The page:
Filling jobs in the US marine industry is becoming increasingly difficult as unemployment continues to fall and demand for skilled workers increases. In New York Mills, Minnesota, where the Brunswick Boat Group builds Lund and Crestliner aluminium boats, the company has begun targeting women for manufacturing careers.
“We formed our Women in Manufacturing Group, and got to work,” explained Lynda Everson, human resource manager at the facility, in a news release. “Among its goals are to help members leverage their strengths for personal development as well as develop a network to generate ideas and share best practices of how we can improve both our own careers as well as better the plant's performance.”
The National Manufacturing Institute estimates that over the next decade 3.5 million manufacturing jobs in the US will need to be filled. A recent New York Times article says such shortages may be counterintuitive with the proliferation of automation and robotics in manufacturing, but the sustained economic recovery and the graying of the nation's manufacturing workforce has led to many positions going unfilled – a problem more acute in more sparsely populated rural areas, which may not have the services and amenities often found in larger towns and cities.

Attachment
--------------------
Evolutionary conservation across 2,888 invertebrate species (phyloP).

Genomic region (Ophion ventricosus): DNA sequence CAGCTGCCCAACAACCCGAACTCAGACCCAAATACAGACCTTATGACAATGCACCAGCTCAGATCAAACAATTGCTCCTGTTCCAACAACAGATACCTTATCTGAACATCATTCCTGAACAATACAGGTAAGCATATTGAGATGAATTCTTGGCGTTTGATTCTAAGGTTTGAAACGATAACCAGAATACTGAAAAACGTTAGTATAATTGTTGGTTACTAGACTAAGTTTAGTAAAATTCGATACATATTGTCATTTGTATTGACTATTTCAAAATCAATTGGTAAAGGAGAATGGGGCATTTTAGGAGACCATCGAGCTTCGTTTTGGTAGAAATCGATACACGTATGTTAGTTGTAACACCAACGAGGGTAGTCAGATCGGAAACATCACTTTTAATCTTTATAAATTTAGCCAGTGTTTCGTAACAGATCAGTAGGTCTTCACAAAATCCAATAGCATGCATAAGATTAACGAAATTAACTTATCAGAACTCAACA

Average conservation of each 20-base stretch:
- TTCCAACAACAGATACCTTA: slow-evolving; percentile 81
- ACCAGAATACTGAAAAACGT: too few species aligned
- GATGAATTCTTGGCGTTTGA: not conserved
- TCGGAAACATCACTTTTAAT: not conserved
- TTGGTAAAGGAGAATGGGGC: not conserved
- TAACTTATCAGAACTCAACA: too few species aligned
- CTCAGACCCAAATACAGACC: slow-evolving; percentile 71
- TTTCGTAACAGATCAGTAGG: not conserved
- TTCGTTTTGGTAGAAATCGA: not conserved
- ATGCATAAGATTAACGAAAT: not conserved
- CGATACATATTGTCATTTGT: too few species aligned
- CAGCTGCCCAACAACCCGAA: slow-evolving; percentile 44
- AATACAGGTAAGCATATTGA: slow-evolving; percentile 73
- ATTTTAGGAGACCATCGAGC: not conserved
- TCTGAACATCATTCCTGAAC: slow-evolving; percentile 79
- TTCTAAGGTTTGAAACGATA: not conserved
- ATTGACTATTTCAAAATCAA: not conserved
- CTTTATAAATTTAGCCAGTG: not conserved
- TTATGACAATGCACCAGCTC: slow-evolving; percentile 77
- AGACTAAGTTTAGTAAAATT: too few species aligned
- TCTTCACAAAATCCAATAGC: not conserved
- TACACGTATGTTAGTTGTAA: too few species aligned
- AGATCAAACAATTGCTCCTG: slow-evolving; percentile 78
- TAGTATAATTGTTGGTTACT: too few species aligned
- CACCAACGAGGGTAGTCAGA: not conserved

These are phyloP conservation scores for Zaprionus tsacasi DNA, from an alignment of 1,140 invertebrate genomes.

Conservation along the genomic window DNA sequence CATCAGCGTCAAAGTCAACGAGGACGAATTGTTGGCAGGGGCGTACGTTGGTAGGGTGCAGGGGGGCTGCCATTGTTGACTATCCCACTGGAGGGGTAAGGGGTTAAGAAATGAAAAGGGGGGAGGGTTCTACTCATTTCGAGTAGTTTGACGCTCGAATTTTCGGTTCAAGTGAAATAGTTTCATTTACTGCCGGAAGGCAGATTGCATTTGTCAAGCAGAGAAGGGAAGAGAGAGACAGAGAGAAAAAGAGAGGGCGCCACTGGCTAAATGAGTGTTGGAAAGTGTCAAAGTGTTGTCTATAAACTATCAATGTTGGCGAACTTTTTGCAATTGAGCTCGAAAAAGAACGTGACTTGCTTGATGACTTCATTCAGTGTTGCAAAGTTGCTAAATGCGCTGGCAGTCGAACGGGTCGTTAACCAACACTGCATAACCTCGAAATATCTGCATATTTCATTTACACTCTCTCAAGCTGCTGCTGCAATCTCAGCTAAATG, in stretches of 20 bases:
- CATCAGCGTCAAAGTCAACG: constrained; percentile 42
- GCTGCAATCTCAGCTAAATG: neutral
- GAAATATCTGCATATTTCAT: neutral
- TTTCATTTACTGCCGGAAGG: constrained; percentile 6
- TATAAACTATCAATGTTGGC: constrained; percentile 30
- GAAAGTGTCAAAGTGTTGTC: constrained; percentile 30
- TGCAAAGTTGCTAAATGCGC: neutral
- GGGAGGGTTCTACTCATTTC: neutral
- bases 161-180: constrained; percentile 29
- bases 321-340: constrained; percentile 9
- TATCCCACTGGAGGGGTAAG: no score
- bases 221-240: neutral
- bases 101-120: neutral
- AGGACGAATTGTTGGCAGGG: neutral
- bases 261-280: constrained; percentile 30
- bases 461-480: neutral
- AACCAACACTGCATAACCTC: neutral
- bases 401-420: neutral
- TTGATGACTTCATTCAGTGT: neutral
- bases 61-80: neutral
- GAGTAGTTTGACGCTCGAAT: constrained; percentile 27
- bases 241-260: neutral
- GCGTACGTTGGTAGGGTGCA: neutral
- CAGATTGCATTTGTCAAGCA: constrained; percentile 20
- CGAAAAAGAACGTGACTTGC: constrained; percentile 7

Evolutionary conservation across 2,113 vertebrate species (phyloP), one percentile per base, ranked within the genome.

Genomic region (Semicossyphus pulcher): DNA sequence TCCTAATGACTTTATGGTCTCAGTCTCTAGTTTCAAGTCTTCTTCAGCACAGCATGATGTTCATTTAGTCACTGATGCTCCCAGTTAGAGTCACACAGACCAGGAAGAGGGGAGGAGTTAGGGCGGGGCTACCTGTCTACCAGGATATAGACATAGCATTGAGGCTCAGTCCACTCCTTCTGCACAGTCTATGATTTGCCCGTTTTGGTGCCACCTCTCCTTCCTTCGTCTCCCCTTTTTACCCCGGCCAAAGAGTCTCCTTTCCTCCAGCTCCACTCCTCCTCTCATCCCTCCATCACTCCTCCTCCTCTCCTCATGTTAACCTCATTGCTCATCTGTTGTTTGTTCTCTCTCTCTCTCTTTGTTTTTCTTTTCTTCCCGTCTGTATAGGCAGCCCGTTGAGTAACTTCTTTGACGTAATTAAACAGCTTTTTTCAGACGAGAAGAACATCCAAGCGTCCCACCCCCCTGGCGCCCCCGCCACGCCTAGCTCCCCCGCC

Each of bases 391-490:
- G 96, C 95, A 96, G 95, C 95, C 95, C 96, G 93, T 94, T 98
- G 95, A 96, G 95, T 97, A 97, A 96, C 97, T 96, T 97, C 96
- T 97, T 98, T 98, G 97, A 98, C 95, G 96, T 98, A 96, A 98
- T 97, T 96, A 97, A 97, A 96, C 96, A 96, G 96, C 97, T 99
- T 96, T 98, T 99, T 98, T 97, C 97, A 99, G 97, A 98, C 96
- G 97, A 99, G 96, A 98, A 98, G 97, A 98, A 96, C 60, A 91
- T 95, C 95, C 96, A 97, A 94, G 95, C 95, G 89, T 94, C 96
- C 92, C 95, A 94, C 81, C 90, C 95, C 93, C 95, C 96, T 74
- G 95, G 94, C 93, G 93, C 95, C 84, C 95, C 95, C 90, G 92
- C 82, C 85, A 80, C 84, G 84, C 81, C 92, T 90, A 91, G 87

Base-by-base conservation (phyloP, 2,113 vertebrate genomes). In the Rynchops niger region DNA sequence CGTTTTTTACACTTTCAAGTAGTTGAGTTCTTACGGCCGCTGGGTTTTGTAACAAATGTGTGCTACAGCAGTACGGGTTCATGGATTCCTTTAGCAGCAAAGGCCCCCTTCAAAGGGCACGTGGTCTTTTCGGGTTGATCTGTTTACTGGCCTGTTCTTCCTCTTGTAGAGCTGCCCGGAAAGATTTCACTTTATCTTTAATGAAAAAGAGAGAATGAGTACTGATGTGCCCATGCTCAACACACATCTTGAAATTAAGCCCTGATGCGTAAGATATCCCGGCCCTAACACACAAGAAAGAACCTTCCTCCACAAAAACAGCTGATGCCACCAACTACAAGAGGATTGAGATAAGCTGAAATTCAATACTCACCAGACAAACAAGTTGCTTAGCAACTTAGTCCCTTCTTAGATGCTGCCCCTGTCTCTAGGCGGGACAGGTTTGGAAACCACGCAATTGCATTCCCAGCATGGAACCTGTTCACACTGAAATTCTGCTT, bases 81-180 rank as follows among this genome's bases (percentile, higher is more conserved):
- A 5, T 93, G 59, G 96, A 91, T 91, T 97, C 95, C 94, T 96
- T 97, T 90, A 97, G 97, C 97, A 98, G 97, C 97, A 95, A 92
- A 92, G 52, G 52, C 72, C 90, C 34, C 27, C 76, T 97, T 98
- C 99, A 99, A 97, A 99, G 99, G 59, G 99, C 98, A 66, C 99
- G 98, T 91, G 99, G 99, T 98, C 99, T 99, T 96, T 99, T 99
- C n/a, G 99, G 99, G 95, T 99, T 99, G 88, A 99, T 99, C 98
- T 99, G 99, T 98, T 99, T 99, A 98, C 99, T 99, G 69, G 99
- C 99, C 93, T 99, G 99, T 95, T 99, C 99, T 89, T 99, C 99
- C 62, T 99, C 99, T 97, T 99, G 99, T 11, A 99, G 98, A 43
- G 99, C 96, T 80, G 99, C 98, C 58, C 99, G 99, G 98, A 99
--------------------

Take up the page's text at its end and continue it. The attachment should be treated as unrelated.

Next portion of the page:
Attracting new employees to the New York Mills facility has been crucial during the past few years, as the facility added Crestliner production, has seen sales grow for both Lund and Crestliner, and has needed to backfill for employees as they retire.
Everson saw the gender divide as a way to fill this gap. According to the National Manufacturing Institute, women represent 47% of the total US labour force, but only 27% of the manufacturing workforce. More than 20% of the plant’s current workforce are women, and that number is steadily increasing, according to Everson.
“So far this year, women account for 25% of our new hires,” Everson said.